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FYI: Common Oil Cooler Woes, early detection and prevention.

Text and photos by Wayne Thomas

Being employed in a position where several hundred as-removed aircraft oil coolers pass within my view each and every month, year after year, very likely means that I’ve seen just about every form of deterioration, impairment, and catastrophic failure that could possibly occur to such a device.

Even though I haven’t compiled any hard statistical data on the subject of oil cooler mortality, I can tell you with great certainty that the most common causes of oil cooler damage, poor performance, and catastrophic failure are preventable.

Before continuing any further, I should point out that the number one, most common reason for an aluminum aircraft oil cooler to become unrepairable, it seems, is due to corrosion. Even if everything else that takes place during the oil cooler’s operational lifetime goes exactly as-designed, the effects of time and corrosion will eventually kill it. While not preventable, corrosion can be slowed - and the oil cooler’s useful life extended, with periodic cleaning of its exterior.


Rust may never sleep - but corrosion always wins. It is corrosion pitting as seen above that takes its toll on the front side of aluminum oil coolers. Eventually, pinhole leaks will develop, rendering the cooler un-repairable. Performing a weld repair anywhere near this type of corrosion is impossible due to the contaminating oxides present - and the varying metal thicknesses. An occasional cleaning of the oil cooler’s exterior surfaces - particularly the front side - can greatly slow the effects of corrosion and add considerably to the oil cooler’s useful life. While you’re at it, removing the built up insect carcasses, bird feathers, vegetation, and the many other type of debris that gets trapped within the fin area will also improve the oil cooler’s performance.

THE ALUMINUM FOOTBALL

One of the more fascinating, costly, unrepairable - and yet highly avoidable - forms of oil cooler damage is caused by over pressurization. Although a somewhat rare occurrence (I see only about one oil cooler every couple of months or so with this affliction) - this rarity is more than made up for by the spectacular end result; a grossly deformed oil cooler. It is really amazing to actually see evidence of just how much hydraulic force an engine’s lubrication system is capable of generating - and how far ballooned-out most oil coolers can get when the pressure races upward and out of control. Rectangular shaped oil coolers can swell to a point where they start to resemble a football - and not leak a drop of oil. Other times, an oil cooler will rupture before much swelling takes place - depending on the type of cooler and the weight of the engine oil.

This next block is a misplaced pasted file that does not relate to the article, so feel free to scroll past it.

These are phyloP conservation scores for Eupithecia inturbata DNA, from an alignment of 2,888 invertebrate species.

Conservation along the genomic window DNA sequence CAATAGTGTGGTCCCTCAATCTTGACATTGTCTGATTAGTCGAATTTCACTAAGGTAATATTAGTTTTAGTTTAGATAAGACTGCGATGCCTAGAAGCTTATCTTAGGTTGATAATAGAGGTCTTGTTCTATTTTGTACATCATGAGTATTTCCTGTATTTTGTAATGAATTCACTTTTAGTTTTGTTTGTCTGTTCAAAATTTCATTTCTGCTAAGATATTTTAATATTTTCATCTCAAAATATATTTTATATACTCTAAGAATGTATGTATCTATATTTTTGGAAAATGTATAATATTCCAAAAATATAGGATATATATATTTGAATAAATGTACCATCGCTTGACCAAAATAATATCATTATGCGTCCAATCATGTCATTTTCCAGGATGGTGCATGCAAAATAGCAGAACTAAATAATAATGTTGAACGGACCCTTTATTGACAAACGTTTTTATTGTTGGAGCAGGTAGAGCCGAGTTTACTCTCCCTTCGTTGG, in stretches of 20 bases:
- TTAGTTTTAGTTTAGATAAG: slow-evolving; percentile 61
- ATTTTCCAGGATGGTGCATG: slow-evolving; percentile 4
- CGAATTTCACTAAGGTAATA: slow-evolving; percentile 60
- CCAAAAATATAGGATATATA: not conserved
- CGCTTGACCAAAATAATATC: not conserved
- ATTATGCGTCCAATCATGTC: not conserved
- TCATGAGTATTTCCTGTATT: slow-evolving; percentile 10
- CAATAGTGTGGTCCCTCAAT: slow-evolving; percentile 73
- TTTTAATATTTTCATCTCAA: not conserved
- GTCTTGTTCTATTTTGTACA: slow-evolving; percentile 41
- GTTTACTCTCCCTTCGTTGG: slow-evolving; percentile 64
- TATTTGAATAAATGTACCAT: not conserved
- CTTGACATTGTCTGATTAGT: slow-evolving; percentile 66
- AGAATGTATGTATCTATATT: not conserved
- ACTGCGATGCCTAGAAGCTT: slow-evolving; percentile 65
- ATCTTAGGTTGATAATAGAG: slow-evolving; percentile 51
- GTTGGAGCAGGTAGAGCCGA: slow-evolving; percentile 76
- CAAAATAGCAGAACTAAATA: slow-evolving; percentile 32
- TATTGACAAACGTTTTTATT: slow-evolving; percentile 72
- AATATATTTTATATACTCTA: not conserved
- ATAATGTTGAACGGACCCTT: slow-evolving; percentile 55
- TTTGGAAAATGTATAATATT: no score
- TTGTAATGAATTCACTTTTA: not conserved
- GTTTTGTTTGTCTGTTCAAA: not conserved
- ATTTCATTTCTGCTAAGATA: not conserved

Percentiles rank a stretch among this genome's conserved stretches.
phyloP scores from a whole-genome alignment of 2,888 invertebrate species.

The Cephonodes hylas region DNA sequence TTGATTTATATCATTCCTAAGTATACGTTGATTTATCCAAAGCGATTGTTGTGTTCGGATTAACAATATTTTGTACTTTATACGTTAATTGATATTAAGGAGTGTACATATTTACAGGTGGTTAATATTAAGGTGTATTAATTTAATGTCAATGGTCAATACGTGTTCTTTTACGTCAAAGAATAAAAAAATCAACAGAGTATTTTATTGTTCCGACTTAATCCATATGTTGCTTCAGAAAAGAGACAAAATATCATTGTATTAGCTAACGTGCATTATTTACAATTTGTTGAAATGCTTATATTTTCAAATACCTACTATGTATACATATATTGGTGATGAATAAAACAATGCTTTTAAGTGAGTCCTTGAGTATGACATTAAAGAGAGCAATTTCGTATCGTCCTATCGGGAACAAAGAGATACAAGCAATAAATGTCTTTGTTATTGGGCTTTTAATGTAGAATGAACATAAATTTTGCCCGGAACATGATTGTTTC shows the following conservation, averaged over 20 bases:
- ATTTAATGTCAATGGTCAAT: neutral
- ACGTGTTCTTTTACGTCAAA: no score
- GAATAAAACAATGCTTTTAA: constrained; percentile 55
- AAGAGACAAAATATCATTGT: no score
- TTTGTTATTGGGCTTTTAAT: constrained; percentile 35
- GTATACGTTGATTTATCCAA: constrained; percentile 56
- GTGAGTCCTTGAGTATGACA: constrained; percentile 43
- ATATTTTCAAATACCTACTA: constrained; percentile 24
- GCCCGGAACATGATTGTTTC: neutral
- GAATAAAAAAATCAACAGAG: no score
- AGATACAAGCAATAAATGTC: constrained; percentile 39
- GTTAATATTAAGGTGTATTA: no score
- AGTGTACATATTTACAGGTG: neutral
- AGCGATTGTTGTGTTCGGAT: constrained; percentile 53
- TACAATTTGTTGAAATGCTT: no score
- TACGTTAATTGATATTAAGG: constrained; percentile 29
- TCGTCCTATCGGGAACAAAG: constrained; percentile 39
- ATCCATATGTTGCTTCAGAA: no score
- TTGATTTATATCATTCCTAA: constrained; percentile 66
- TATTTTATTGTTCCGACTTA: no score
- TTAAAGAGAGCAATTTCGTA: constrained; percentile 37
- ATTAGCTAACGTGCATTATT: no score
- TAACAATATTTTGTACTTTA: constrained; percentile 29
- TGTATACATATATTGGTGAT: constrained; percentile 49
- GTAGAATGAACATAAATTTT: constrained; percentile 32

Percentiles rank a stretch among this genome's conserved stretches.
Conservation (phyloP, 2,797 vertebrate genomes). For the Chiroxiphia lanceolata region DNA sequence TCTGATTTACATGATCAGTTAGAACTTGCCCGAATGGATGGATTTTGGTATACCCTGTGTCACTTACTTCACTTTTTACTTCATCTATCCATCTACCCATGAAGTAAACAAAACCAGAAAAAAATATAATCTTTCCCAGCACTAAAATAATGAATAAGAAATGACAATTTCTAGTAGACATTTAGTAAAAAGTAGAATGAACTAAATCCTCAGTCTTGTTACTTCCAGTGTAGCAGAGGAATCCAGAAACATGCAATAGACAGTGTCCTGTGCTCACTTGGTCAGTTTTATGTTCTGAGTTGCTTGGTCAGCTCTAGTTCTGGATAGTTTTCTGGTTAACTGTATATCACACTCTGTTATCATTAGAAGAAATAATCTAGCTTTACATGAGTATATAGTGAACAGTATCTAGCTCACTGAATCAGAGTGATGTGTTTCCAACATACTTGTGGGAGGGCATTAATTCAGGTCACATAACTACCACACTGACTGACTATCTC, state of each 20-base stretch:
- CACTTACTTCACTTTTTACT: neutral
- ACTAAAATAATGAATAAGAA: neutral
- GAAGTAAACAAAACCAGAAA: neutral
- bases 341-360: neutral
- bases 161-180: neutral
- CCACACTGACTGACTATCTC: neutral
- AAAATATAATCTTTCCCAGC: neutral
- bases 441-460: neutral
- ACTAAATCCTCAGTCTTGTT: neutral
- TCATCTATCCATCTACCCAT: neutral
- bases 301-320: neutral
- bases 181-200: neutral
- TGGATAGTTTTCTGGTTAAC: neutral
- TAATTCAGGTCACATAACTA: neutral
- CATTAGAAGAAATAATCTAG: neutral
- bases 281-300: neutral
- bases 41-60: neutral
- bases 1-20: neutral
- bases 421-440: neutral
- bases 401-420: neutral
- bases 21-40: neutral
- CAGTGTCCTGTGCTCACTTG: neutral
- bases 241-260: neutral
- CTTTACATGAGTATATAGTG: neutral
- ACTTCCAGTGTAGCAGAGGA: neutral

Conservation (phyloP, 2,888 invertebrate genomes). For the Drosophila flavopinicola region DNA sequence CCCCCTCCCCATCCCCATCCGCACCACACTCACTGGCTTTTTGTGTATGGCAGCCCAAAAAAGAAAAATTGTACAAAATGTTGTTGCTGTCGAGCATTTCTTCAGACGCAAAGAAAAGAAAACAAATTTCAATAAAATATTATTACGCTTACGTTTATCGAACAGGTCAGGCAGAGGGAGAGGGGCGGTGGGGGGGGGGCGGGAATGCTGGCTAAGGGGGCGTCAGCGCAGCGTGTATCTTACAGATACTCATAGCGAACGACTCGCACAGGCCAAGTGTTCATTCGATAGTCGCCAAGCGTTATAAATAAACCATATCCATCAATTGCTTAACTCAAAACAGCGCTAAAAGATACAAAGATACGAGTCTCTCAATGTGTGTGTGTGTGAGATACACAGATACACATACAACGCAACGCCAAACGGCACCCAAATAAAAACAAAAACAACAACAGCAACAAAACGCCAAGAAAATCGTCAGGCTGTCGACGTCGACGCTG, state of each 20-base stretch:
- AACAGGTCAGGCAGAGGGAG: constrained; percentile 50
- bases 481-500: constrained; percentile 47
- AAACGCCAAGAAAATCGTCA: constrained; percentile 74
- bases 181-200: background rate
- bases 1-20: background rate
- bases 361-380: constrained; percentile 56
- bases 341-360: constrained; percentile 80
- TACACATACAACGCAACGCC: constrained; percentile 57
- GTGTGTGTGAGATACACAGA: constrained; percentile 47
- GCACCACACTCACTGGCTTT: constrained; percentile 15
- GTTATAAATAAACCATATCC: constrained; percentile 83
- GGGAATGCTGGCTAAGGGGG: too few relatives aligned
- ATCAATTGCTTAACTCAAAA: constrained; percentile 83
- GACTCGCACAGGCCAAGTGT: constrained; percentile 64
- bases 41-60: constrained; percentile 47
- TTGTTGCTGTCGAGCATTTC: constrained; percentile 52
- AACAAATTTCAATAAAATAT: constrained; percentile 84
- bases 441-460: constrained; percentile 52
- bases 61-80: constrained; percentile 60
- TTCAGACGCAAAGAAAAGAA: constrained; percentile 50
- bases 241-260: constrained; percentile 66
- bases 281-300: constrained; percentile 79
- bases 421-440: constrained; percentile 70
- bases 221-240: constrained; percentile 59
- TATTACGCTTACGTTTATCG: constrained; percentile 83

HOW THEY GET THAT WAY
There are several possible causes of oil cooler over pressurization, but the most recurrent cause is operator error; operating the engine under cold climate conditions without first pre-heating the engine and the oil cooler. According to most engine manufacturers, when ambient temperatures are 20F (-7C) or below, pre-heating the engine and oil cooler become necessary. It is recommended that both the engine - and the oil cooler - be brought up to 60F (16C) by pre-heating before operation in order to prevent damage to the oil cooler.

It is important to note that pre-heating only the engine - and not the oil cooler, is of no value when attempting to prevent damage to the oil cooler - and other components that make up an engine’s oil cooling system.

If only the engine is pre-heated, oil flow through the cooler will remain severely restricted by the congealed oil that is inside. Continuing to operate the engine when this condition exists, and then applying a power setting required for flight, is when the most serious harm is likely to take place.